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Why I Fear A Financial Crisis Is In The Offing

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Guest wrongmove

Andreas Whittam Smith: Why I fear a financial crisis is in the offing

" Financial gearing works both ways - turning a small gain into a large one or a minor loss into a serious shortfall

A financial storm is heading our way. Just a few hedge funds have capsized so far. If the winds do keep blowing, professional players and institutions in financial markets will take the main impact. But the rest of us would feel the effects.

As with all financial stories, greed and fear explain most of the action. In this case, however, it is also necessary to understand a technical device - financial gearing or leverage.

Most homeowners have seen this technique in action. You purchase a property for, say, £200,000. You put up £50,000 yourself and borrow the balance, £150,000. Then suppose prices rise by 10 per cent. Your home is now worth £220,000, your loan remains at £150,000 and your so-called equity in the property has risen from £50,000 to £70,000, an increase of 40 per cent.

Financial gearing, achieved by borrowing, is the mechanism which has turned a small percentage gain into a large one. It also works in the reverse direction and can turn a minor loss into a serious shortfall, or even wipe you out.

Nonetheless, financial gearing has seemed to be an answer to a difficulty. Benign as a lengthy period of low inflation and steady growth has been, it has also been marked by lower returns on financial assets. Interest rates have come right down. Shares don't yield much above 3 per cent. And these reduced returns are one reason why people at work have been required to pay more into their pension funds or see them closed to new entrants.

Seeking better returns, professional investors have responded by using financial gearing. As in the example above, they have sought to leverage 10 per cent gains into 40 per cent ones. And lenders have answered the same problem by engaging in more risky lending because higher rates can be charged.

The phrase "sub-prime" lending, often mentioned in financial stories these days, refers to this very activity, the provision of home loans to borrowers whose credit rating is poor. The one big collapse that we have seen so far, two hedge funds run by the prestigious American investment bankers, Bear Stearns, neatly combined both these attributes. The funds made highly leveraged investments in loans to sub-prime borrowers.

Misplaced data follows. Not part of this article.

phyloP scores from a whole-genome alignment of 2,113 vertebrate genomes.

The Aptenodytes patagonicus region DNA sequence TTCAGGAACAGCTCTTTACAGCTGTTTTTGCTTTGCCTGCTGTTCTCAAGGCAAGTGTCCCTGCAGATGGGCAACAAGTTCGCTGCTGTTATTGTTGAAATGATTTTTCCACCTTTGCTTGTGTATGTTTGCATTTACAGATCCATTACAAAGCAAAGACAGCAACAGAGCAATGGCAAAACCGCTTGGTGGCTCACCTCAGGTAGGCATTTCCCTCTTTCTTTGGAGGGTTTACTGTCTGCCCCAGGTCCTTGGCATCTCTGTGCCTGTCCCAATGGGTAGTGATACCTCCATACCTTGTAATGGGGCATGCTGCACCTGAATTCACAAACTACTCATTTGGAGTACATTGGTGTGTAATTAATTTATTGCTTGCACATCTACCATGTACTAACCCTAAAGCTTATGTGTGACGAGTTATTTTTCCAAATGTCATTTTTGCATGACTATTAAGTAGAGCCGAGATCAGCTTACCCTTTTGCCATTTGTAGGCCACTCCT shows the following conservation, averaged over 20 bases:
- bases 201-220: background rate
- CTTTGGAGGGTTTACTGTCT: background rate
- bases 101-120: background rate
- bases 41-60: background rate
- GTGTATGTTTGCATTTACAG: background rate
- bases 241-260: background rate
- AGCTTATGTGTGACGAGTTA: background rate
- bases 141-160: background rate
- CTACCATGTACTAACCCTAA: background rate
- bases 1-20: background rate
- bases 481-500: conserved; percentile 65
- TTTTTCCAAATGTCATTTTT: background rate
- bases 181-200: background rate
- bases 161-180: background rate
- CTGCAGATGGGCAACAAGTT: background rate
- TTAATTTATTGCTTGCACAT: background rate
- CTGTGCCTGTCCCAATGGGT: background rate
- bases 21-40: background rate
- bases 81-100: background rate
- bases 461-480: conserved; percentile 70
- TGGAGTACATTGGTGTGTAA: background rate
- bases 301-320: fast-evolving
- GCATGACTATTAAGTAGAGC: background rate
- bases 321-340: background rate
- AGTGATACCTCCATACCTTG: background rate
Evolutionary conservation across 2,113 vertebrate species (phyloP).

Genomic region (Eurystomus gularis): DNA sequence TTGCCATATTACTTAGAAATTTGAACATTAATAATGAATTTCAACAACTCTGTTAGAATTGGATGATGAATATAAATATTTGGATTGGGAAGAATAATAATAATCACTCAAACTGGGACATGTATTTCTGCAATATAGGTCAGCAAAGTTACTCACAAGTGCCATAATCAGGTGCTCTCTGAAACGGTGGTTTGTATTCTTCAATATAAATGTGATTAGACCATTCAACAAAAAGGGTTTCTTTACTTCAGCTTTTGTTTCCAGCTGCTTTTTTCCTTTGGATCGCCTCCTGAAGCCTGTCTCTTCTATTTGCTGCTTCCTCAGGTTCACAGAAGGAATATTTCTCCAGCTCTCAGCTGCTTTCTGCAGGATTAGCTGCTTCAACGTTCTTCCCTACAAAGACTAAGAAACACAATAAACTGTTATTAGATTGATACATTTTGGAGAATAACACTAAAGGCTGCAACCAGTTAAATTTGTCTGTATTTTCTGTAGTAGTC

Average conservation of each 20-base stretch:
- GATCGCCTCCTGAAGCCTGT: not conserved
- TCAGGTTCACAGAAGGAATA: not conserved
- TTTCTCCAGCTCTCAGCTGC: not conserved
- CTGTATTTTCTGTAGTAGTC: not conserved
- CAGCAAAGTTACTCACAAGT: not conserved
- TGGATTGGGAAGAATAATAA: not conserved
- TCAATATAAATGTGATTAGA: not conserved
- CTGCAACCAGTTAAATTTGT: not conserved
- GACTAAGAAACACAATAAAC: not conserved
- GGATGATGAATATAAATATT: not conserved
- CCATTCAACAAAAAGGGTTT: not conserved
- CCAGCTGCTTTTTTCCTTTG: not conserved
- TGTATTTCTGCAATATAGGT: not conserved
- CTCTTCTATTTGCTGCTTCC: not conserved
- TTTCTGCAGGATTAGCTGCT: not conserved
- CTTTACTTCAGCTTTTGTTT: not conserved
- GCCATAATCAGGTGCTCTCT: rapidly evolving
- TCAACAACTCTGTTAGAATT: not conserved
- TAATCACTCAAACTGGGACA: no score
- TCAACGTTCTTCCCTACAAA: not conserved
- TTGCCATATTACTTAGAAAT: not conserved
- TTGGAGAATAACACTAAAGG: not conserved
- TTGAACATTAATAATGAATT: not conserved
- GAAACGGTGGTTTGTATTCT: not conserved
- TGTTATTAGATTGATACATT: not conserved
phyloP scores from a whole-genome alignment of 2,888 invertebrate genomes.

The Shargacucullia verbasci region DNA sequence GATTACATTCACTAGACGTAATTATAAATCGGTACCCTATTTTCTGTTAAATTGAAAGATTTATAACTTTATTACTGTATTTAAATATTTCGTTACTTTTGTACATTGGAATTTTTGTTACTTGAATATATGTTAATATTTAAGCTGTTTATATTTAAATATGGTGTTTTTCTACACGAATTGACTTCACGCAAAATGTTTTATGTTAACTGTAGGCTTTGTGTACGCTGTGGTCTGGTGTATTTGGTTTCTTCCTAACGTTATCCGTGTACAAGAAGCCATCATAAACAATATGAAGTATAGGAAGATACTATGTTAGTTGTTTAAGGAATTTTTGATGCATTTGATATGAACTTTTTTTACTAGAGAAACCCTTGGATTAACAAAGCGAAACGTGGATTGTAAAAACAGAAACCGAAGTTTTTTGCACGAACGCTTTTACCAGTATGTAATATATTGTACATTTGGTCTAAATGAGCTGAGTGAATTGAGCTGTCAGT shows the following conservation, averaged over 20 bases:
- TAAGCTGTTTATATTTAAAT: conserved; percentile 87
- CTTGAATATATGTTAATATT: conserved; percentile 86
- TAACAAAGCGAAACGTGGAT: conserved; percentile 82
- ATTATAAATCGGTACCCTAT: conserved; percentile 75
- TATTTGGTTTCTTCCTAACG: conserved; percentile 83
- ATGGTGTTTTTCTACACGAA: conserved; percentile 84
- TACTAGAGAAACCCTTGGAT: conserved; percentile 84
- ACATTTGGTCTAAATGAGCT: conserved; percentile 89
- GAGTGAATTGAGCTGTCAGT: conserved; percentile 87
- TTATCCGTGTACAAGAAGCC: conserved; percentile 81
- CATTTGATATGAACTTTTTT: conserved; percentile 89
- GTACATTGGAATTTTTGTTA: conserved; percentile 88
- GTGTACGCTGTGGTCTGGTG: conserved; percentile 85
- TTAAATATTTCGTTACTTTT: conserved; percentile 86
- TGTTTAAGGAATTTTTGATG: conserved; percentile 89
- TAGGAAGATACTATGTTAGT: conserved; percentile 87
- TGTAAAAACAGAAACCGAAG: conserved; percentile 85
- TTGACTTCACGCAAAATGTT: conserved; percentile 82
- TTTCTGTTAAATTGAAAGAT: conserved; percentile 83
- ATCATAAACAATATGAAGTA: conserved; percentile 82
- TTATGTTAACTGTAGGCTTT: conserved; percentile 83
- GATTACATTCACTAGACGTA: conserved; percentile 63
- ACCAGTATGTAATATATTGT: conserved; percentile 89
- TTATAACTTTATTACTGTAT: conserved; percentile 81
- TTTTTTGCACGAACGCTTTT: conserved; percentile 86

At this point in the story, we are on the boundary line between decisions driven by rational financial considerations and those where greed has clouded judgement. There is nothing inherently wrong, for instance, in lending to borrowers with poor credit risks, just so long as you can make an accurate appraisal of individual financial circumstances, have reliable statistics for the incidence of defaults by such borrowers and can price the risk fully in the interest rate.

Nevertheless there is an overlay to all this. The sheer size of the incentives and rewards that financial institutions give their best performers is now generating raw greed. Believe it or not, the customers aren't bothered when things are going well.

To show this, let me give you an example. Let us say that a £100m hedge fund increases the value of its assets by 25 per cent in one year to £125m. The investors in the fund - the customers - would be charged 2 per cent of the funds under management - £2m. And they would also be charged 20 per cent of the capital gain - 20 per cent of £25m equals £5m. Thus the fund has gained £25m and the investors have given £7m of this to the managers. Actually everybody is happy. Win win, as they say.

However greed is a form of disability. For with it comes a sort of blindness. This takes various forms. One is an invincible optimism. You can see this in the newspapers now. Whenever financial executives are asked about the current state of credit markets, they almost always say - "well yes, there have been one or two problems, but there is nothing systemic in this". Or, as a leading American banker said the other day: "when the music stops, in terms of liquidity, things will be complicated. But as long as the music is playing, you've got to get up and dance". And he added: "We're still dancing." .............."

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